Palmer Deep (PD) is one of several regional hotspots of biological productivity along the inner shelf of the West Antarctic Peninsula. The proximity of hotspots to shelf-crossing deep troughs has led to the ‘canyon hypothesis’, which proposes that circumpolar deep water flowing shoreward along the canyons is upwelled on the inner shelf, carrying nutrients including iron (Fe) to surface waters, maintaining phytoplankton blooms. We present here full-depth profiles of dissolved and particulate Fe and manganese (Mn) from eight stations around PD, sampled in January and early February of 2015 and 2016, allowing the first detailed evaluation of Fe sources to the area’s euphotic zone. We show that upwelling of deep water does not control Fe flux to the surface; instead, shallow sediment-sourced Fe inputs are transported horizontally from surrounding coastlines, creating strong vertical gradients of dissolved Fe within the upper 100 m that supply this limiting nutrient to the local ecosystem. The supply of bioavailable Fe is, therefore, not significantly related to the canyon transport of deep water. Near shore time-series samples reveal that local glacial meltwater appears to be an important Mn source but, surprisingly, is not a large direct Fe input to this biological hotspot.
The considerable microbial diversity of soils and key role in biogeochemical cycling have led to growing interest in their global distribution and the impact that environmental change might have at the regional level. In the broadest study of Arctic soil bacterial communities to date, we used high-throughput DNA sequencing to investigate the bacterial diversity from 200 independent Arctic soil samples from 43 sites. We quantified the impact of spatial and environmental factors on bacterial community structure using variation partitioning analysis, illustrating a nonrandom distribution across the region. pH was confirmed as the key environmental driver structuring Arctic soil bacterial communities, while total organic carbon (TOC), moisture and conductivity were shown to have little effect. Specialist taxa were more abundant in acidic and alkaline soils while generalist taxa were more abundant in acidoneutral soils. Of the 48 147 bacterial taxa, a core microbiome composed of only 13 taxa that were ubiquitously distributed and present within 95% of samples was identified, illustrating the high potential for endemism in the region. Overall, our results demonstrate the importance of spatial and edaphic factors on the structure of Arctic soil bacterial communities.
A programmable borehole measurement system was deployed in hot water drilled ice holes during the ‘Bed Access and Monitoring of Ice Sheet History’ (BEAMISH) project to drill to the bed of the Rutford Ice Stream in West Antarctica. This system operates autonomously (no live data) after deployment, and records borehole diameter (non-contact measurement), water column pressure, heading and inclination. Three cameras, two sideways looking and one vertical, are also included for visual inspection of hole integrity and sediments. The system is small, lightweight (~35.5 kg) and low power using only 6 ‘D’ cell sized lithium batteries, making it ideal for transport and use in remote field sites. The system is 2.81 m long and 165 mm in diameter, and can be deployed attached to the drill hose for measurements during drilling or on its own deployment line afterwards. The full system is discussed in detail, highlighting design strengths and weaknesses. Data from the BEAMISH project are also presented in the form of camera images showing hole integrity, and sensor data used to calculate borehole diameter through the full length of the hole. These data are used to show confidence in hole verticality and subsurface cavity development and connection.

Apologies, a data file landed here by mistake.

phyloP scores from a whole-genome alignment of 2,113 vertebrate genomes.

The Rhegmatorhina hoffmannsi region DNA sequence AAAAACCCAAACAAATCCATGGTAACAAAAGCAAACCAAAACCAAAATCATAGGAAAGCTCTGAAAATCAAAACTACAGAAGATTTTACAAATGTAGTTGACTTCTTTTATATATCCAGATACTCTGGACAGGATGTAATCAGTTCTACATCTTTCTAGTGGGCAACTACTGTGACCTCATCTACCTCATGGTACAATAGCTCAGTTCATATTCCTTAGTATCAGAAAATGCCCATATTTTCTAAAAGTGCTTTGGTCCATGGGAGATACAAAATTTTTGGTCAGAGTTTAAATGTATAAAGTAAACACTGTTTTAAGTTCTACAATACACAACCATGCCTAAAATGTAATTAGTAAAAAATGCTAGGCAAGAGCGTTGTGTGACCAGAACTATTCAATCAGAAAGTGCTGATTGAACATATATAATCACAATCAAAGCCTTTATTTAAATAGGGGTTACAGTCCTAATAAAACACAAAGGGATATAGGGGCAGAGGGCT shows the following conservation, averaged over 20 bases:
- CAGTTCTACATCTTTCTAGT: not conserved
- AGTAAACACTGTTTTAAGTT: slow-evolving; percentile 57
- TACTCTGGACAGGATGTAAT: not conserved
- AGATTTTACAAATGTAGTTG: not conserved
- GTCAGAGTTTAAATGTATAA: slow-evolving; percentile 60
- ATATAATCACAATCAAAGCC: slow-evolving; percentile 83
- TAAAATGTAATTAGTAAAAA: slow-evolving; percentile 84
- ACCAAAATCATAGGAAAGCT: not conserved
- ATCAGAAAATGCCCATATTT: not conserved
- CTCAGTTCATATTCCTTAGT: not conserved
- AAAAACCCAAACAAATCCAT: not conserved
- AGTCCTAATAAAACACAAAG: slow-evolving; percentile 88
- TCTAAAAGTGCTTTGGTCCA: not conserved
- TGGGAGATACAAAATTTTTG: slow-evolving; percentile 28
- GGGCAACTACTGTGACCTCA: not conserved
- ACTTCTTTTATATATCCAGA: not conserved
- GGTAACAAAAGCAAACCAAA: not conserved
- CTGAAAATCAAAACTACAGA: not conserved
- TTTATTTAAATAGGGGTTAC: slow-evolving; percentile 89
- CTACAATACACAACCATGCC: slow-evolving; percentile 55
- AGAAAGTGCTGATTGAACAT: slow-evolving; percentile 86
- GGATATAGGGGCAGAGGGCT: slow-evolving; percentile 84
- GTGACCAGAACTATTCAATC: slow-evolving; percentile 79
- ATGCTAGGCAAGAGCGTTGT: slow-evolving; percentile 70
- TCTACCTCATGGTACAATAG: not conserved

Game Summary Player Highlights Abraham Valdez: 2-3, HR, 2 R, BB, 2 RBIJustin Sterner: 7.0 IP, 1 ER, 0 BB, 6 KReid McLaughlin: W (7-1), 2.0 IP, 0 ER, 0 BB, 2 K At 36-15 and 19-8 in conference play, the Cougars claim their third WCC regular season title to go with championships in 2016 and 2017. BYU now awaits the results of the Gonzaga and LMU series – should Gonzaga lose Saturday night or Sunday at LMU, BYU will win the WCC title outright and claim the No. 1 seed in the conference tournament next week. If the Bulldogs win both games, Gonzaga and BYU will tie in the standings and the Cougars will be the No. 2 seed. May 18, 2019 /Sports News – Local Late Home Run Clinches WCC Title for Cougars Robert Lovell BYU will next play at the WCC Tournament held at Banner Island Ballpark in Stockton, California. The double elimination tournament begins Thursday, May 23, and will be aired live on TheW.tv, BYU Radio and ESPN960. Cougar starter Justin Sterner carried BYU through the first seven innings of the game, allowing just two hits with no walks and six strikeouts on the day. BYU and Santa Clara exchanged runs in the second inning before bats on both sides fell mostly silent over the next six. But in the top of the ninth, BYU freshman first baseman Austin Deming led off the inning with a single for the Cougars. Two batters later, Valdez launched a 1-0 pitch over the left field wall to put BYU ahead, 3-1. After closing out the Broncos and earning the save in game two Friday night, freshman Reid McLaughlin came on in relief in the eighth Saturday, striking out two to earn the win. Now at 7-1 with four saves on the year, McLaughlin is the first pitcher in BYU history to win at least seven games and have at least four saves in a single season. FacebookTwitterLinkedInEmailSANTA CLARA, Calif. – A two-run homer by Abraham Valdez in the ninth inning gave No. 24 BYU baseball the 3-1 win over Santa Clara and clinched at least a share of the West Coast Conference regular season title on Saturday. “The guys really stepped up today and got it done,” BYU head coach Mike Littlewood said. “We got a great start from Justin (Sterner) and Abe came up huge. This was an incredibly tough series.” Abraham Valdez had the game-winning hit on the first home run of his career to break a 1-1 tie in the top of the ninthJustin Sterner and Reid McLaughlin combined to hold the Broncos to one run while allowing zero walks and collecting eight strikeoutsThe Cougars have now won six of seven series against Santa Clara since beginning WCC play in 2013 Written by Tags: BYU Cougars Baseball/WCC/WCC Champions